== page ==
# Integration of Bessel Function of the first kind

I have encountered a problem during my thesis study. I need to find $F(x)$ in terms of $G(y)$. My statement as follows: $$\int_{0}^\infty F(x)[Bx^3J_0(xy)+x^4J_1(xy)]dx=G(y)$$ where $B$ is a constant, $G(y)$ is an unknown function of $(n-1)$. degree polynomial, and $J_0$ and $J_1$ are the Bessel functions of the first kind. If $B=0$, F(x) could be found using Hankel transform as follows: $$x^3F(x)=\int_{0}^\infty yG(y) J_1(xy)\,dy$$

Question. However, if $B\neq0$ then how can I represent $F(x)$ in terms of $G(y)$? I want to obtain only $F$ an the left side of the equation, there can be anything at the right, derivative or integral of $G$.

Thanks.

• Please change your title into something more relevant. All questions on this website "need a mathematician's opinion"... Apr 19, 2016 at 7:31
• Can we calculate $F$ in terms of $G$ , its integrals and its derivatives? Apr 19, 2016 at 11:32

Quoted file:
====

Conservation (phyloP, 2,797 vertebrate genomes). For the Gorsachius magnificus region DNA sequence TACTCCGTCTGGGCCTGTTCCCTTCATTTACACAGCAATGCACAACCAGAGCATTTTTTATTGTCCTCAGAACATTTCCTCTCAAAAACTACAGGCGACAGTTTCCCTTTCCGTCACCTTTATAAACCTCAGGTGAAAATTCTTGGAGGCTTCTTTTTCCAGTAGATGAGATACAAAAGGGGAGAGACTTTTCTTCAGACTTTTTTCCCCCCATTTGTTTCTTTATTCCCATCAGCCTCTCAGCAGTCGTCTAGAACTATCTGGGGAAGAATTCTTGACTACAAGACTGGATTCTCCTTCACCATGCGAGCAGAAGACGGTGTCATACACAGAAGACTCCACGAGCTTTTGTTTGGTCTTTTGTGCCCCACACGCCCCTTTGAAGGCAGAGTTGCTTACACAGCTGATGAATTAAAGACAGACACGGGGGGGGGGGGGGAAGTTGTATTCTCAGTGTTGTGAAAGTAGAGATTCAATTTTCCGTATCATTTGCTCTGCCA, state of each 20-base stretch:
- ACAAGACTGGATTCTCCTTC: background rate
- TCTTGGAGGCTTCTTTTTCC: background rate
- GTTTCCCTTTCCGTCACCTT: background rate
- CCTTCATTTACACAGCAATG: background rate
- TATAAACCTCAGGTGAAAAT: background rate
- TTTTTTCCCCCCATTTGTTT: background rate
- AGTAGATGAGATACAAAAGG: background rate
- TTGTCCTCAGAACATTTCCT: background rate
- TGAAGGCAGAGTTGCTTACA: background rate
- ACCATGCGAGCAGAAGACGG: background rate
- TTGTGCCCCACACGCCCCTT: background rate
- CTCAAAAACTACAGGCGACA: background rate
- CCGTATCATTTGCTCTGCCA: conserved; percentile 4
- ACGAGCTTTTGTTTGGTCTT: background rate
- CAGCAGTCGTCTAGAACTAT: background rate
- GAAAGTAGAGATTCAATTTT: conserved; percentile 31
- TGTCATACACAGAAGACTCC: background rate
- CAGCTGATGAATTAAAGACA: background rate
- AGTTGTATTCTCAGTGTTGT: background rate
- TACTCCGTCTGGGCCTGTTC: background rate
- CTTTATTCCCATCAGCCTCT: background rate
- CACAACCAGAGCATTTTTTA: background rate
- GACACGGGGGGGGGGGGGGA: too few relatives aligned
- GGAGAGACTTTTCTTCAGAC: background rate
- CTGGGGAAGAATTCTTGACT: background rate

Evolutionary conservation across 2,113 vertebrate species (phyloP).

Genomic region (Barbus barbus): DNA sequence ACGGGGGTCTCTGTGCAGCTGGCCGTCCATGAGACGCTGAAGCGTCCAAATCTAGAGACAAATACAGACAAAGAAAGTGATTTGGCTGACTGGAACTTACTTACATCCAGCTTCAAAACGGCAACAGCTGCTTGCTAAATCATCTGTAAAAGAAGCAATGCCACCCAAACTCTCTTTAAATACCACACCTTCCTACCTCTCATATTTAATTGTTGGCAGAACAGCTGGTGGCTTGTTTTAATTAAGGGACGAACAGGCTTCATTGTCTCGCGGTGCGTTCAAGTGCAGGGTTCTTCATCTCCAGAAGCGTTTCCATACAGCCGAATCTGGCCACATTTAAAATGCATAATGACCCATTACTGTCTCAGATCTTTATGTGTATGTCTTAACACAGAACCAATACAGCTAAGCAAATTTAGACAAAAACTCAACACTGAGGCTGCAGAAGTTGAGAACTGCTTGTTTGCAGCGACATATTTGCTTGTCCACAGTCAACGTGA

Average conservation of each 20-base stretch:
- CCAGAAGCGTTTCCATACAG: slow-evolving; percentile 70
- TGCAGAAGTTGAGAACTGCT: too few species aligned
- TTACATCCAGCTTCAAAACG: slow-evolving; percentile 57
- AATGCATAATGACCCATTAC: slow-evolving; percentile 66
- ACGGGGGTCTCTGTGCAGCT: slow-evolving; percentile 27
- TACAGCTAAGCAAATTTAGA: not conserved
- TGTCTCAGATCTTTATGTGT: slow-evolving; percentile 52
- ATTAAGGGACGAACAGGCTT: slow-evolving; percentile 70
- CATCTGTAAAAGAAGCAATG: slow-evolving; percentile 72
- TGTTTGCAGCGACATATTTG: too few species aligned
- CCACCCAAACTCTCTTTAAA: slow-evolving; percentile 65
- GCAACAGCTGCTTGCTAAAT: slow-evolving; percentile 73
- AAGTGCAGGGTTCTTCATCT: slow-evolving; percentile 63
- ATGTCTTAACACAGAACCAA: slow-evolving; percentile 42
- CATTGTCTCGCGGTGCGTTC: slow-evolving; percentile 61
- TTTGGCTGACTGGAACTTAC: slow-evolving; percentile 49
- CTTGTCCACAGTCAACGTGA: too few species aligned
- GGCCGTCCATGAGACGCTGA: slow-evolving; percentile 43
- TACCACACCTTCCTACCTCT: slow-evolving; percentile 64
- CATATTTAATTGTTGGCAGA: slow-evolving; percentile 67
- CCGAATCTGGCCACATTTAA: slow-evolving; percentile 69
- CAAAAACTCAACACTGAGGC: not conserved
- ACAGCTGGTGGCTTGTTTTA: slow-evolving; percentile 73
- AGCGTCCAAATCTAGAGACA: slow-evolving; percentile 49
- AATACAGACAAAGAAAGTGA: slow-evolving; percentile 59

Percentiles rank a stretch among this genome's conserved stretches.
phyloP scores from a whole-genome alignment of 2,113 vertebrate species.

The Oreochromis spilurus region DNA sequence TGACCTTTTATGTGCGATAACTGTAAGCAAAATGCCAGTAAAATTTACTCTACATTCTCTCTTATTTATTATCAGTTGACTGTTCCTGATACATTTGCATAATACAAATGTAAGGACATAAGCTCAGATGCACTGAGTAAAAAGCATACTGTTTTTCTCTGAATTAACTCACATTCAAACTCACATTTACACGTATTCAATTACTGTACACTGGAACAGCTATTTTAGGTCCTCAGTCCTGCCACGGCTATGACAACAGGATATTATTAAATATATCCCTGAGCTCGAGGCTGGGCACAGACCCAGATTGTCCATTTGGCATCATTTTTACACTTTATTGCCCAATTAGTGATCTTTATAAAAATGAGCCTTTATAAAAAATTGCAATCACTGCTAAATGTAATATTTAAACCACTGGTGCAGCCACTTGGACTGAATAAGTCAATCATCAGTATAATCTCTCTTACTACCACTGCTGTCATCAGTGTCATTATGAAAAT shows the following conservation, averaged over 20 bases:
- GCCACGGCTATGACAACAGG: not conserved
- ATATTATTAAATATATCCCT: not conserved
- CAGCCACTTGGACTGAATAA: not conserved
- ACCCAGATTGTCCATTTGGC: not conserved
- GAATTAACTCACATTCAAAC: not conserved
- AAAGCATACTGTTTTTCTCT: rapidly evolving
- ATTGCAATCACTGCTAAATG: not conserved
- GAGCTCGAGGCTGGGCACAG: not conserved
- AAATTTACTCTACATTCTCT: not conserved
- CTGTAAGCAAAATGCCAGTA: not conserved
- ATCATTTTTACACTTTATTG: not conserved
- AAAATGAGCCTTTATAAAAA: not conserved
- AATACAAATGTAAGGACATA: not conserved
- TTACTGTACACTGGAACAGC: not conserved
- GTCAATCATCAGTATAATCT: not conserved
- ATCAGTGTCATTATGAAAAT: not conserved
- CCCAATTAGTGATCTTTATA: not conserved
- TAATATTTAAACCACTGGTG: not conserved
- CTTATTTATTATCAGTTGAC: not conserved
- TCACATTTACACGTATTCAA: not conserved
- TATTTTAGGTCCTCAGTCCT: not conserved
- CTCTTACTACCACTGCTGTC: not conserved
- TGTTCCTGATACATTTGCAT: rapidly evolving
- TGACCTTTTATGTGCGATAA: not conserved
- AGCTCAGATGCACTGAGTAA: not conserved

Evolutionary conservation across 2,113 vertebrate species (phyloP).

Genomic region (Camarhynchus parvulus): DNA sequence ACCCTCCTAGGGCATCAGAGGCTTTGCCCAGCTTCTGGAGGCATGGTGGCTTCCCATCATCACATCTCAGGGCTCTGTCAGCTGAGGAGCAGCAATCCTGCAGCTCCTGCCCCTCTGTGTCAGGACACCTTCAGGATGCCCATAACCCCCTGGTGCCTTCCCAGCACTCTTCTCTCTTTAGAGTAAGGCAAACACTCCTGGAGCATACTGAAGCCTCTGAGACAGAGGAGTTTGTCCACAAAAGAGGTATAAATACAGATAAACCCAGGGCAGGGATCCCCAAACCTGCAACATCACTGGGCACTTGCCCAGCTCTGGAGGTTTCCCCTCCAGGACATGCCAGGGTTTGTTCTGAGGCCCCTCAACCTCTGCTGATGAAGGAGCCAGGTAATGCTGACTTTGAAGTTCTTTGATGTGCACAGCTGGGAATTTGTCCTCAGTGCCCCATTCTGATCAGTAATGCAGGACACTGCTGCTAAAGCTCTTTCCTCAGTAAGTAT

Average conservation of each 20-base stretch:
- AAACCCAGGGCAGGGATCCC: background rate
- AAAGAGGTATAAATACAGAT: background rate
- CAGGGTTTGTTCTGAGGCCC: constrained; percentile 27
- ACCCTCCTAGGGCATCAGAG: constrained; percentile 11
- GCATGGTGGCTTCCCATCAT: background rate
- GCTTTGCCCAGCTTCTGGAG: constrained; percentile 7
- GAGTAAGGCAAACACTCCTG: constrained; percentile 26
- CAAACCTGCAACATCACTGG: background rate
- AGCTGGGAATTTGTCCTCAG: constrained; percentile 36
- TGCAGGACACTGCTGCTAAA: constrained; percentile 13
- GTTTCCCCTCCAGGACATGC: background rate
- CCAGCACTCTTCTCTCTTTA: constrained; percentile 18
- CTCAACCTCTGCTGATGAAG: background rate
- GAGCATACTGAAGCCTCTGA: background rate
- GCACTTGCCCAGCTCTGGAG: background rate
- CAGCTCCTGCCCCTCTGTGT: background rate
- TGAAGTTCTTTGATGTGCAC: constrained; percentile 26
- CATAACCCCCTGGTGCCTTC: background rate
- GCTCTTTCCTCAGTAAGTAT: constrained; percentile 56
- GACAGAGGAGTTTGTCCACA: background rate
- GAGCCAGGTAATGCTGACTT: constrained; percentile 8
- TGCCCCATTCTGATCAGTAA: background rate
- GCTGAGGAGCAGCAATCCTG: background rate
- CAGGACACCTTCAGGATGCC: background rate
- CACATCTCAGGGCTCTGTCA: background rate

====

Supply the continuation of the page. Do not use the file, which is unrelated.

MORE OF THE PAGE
• Yes. I want to obtain only $F$ at the left side of the equation, there can be anything at the right, derivative or integral of $G$ Apr 19, 2016 at 11:47
• You may try to reduce it to the Mellin convolution by the change $y=1/t$ and then to apply Slaters theorem (e.g. look in Marichev's books). Apr 19, 2016 at 18:15

With $\phi(x)=x^2F(x)$, your equation can be written as $G(x)=BI_0+I_1$. As you notice, $$I_0=\mathcal{H}_0\phi(y)\triangleq\psi(y)$$ is a Hankel transform, and $$I_1=\int_0^\infty\phi(x)xJ_1(xy)x\,dx=-\frac{d}{dy}\psi(y)$$ Then, the transform $\psi(y)$ is a solution of the ODE $$B\psi(y)-\psi'(y)=G(y)$$ which can be expressed as $$\psi(y)=Ce^{By}-e^{By}\int_0^y e^{-Bt}G(t)\,dt$$. From its integral representation $\psi'(0)=0$, $B\psi(0)=G(0)$ and thus $$\psi(y)=\frac{G(0)}{B}e^{By}-e^{By}\int_0^y e^{-Bt}G(t)\,dt$$ Now if this function admits an inverse (conditions on $G(y)$ and on $B$) you can express the result as a Hankel transform.